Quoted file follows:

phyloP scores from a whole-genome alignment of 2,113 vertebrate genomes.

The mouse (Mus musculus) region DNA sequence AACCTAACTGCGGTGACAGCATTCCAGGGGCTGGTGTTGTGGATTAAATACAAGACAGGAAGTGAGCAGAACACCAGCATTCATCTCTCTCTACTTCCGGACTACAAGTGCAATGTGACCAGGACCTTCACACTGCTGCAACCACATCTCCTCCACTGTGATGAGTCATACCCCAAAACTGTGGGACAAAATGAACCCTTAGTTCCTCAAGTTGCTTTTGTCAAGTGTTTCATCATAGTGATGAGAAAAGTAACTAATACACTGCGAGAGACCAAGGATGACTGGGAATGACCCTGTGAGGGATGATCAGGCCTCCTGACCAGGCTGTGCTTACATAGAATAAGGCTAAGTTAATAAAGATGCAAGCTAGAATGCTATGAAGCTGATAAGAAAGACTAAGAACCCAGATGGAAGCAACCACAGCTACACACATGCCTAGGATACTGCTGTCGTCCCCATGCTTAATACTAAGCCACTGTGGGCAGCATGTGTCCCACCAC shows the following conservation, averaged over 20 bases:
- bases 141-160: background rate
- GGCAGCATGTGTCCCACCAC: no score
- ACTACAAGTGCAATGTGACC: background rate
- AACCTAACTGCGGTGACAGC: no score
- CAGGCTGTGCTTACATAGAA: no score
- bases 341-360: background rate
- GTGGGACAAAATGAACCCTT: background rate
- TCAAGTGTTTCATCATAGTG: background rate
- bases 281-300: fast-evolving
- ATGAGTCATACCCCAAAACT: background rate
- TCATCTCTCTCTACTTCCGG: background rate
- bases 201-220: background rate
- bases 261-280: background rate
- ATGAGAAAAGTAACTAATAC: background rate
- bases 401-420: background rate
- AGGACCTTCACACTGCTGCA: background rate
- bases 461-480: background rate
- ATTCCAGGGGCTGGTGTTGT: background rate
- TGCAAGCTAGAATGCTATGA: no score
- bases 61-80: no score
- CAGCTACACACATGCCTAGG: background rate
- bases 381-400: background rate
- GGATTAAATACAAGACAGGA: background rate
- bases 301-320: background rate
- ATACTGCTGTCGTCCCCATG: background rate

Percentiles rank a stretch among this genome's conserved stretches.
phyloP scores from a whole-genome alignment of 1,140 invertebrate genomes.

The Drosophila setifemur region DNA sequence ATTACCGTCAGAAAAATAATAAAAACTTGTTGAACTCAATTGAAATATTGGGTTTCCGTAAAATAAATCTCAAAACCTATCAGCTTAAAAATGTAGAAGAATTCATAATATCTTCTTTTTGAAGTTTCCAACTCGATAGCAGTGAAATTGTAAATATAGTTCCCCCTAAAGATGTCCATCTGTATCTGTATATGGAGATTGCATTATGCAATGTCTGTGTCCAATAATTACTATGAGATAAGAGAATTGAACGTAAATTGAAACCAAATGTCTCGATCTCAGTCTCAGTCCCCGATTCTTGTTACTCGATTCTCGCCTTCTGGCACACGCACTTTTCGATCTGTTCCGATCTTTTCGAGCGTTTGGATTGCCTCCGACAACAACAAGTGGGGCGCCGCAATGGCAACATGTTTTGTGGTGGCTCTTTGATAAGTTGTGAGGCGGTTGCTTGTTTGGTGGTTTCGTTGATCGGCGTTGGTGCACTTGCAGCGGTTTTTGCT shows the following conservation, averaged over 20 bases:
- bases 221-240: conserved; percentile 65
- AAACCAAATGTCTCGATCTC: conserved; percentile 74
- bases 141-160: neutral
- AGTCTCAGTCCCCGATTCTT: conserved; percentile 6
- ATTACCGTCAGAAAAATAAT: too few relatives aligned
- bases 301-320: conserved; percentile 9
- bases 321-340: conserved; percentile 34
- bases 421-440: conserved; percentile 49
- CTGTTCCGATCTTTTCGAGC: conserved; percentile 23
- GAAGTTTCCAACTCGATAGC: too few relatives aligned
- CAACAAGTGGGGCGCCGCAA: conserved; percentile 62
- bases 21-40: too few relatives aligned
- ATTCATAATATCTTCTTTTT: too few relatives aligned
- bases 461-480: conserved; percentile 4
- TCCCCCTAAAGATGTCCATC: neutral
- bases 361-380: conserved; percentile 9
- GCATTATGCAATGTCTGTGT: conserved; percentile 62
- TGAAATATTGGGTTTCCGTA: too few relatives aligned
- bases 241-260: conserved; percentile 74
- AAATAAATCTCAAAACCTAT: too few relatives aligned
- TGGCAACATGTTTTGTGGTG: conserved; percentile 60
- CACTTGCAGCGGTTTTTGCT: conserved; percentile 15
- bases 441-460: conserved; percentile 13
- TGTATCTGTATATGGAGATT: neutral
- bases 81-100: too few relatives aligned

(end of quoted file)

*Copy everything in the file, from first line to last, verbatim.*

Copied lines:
phyloP scores from a whole-genome alignment of 2,113 vertebrate genomes.

The mouse (Mus musculus) region DNA sequence AACCTAACTGCGGTGACAGCATTCCAGGGGCTGGTGTTGTGGATTAAATACAAGACAGGAAGTGAGCAGAACACCAGCATTCATCTCTCTCTACTTCCGGACTACAAGTGCAATGTGACCAGGACCTTCACACTGCTGCAACCACATCTCCTCCACTGTGATGAGTCATACCCCAAAACTGTGGGACAAAATGAACCCTTAGTTCCTCAAGTTGCTTTTGTCAAGTGTTTCATCATAGTGATGAGAAAAGTAACTAATACACTGCGAGAGACCAAGGATGACTGGGAATGACCCTGTGAGGGATGATCAGGCCTCCTGACCAGGCTGTGCTTACATAGAATAAGGCTAAGTTAATAAAGATGCAAGCTAGAATGCTATGAAGCTGATAAGAAAGACTAAGAACCCAGATGGAAGCAACCACAGCTACACACATGCCTAGGATACTGCTGTCGTCCCCATGCTTAATACTAAGCCACTGTGGGCAGCATGTGTCCCACCAC shows the following conservation, averaged over 20 bases:
- bases 141-160: background rate
- GGCAGCATGTGTCCCACCAC: no score
- ACTACAAGTGCAATGTGACC: background rate
- AACCTAACTGCGGTGACAGC: no score
- CAGGCTGTGCTTACATAGAA: no score
- bases 341-360: background rate
- GTGGGACAAAATGAACCCTT: background rate
- TCAAGTGTTTCATCATAGTG: background rate
- bases 281-300: fast-evolving
- ATGAGTCATACCCCAAAACT: background rate
- TCATCTCTCTCTACTTCCGG: background rate
- bases 201-220: background rate
- bases 261-280: background rate
- ATGAGAAAAGTAACTAATAC: background rate
- bases 401-420: background rate
- AGGACCTTCACACTGCTGCA: background rate
- bases 461-480: background rate
- ATTCCAGGGGCTGGTGTTGT: background rate
- TGCAAGCTAGAATGCTATGA: no score
- bases 61-80: no score
- CAGCTACACACATGCCTAGG: background rate
- bases 381-400: background rate
- GGATTAAATACAAGACAGGA: background rate
- bases 301-320: background rate
- ATACTGCTGTCGTCCCCATG: background rate

Percentiles rank a stretch among this genome's conserved stretches.
phyloP scores from a whole-genome alignment of 1,140 invertebrate genomes.

The Drosophila setifemur region DNA sequence ATTACCGTCAGAAAAATAATAAAAACTTGTTGAACTCAATTGAAATATTGGGTTTCCGTAAAATAAATCTCAAAACCTATCAGCTTAAAAATGTAGAAGAATTCATAATATCTTCTTTTTGAAGTTTCCAACTCGATAGCAGTGAAATTGTAAATATAGTTCCCCCTAAAGATGTCCATCTGTATCTGTATATGGAGATTGCATTATGCAATGTCTGTGTCCAATAATTACTATGAGATAAGAGAATTGAACGTAAATTGAAACCAAATGTCTCGATCTCAGTCTCAGTCCCCGATTCTTGTTACTCGATTCTCGCCTTCTGGCACACGCACTTTTCGATCTGTTCCGATCTTTTCGAGCGTTTGGATTGCCTCCGACAACAACAAGTGGGGCGCCGCAATGGCAACATGTTTTGTGGTGGCTCTTTGATAAGTTGTGAGGCGGTTGCTTGTTTGGTGGTTTCGTTGATCGGCGTTGGTGCACTTGCAGCGGTTTTTGCT shows the following conservation, averaged over 20 bases:
- bases 221-240: conserved; percentile 65
- AAACCAAATGTCTCGATCTC: conserved; percentile 74
- bases 141-160: neutral
- AGTCTCAGTCCCCGATTCTT: conserved; percentile 6
- ATTACCGTCAGAAAAATAAT: too few relatives aligned
- bases 301-320: conserved; percentile 9
- bases 321-340: conserved; percentile 34
- bases 421-440: conserved; percentile 49
- CTGTTCCGATCTTTTCGAGC: conserved; percentile 23
- GAAGTTTCCAACTCGATAGC: too few relatives aligned
- CAACAAGTGGGGCGCCGCAA: conserved; percentile 62
- bases 21-40: too few relatives aligned
- ATTCATAATATCTTCTTTTT: too few relatives aligned
- bases 461-480: conserved; percentile 4
- TCCCCCTAAAGATGTCCATC: neutral
- bases 361-380: conserved; percentile 9
- GCATTATGCAATGTCTGTGT: conserved; percentile 62
- TGAAATATTGGGTTTCCGTA: too few relatives aligned
- bases 241-260: conserved; percentile 74
- AAATAAATCTCAAAACCTAT: too few relatives aligned
- TGGCAACATGTTTTGTGGTG: conserved; percentile 60
- CACTTGCAGCGGTTTTTGCT: conserved; percentile 15
- bases 441-460: conserved; percentile 13
- TGTATCTGTATATGGAGATT: neutral
- bases 81-100: too few relatives aligned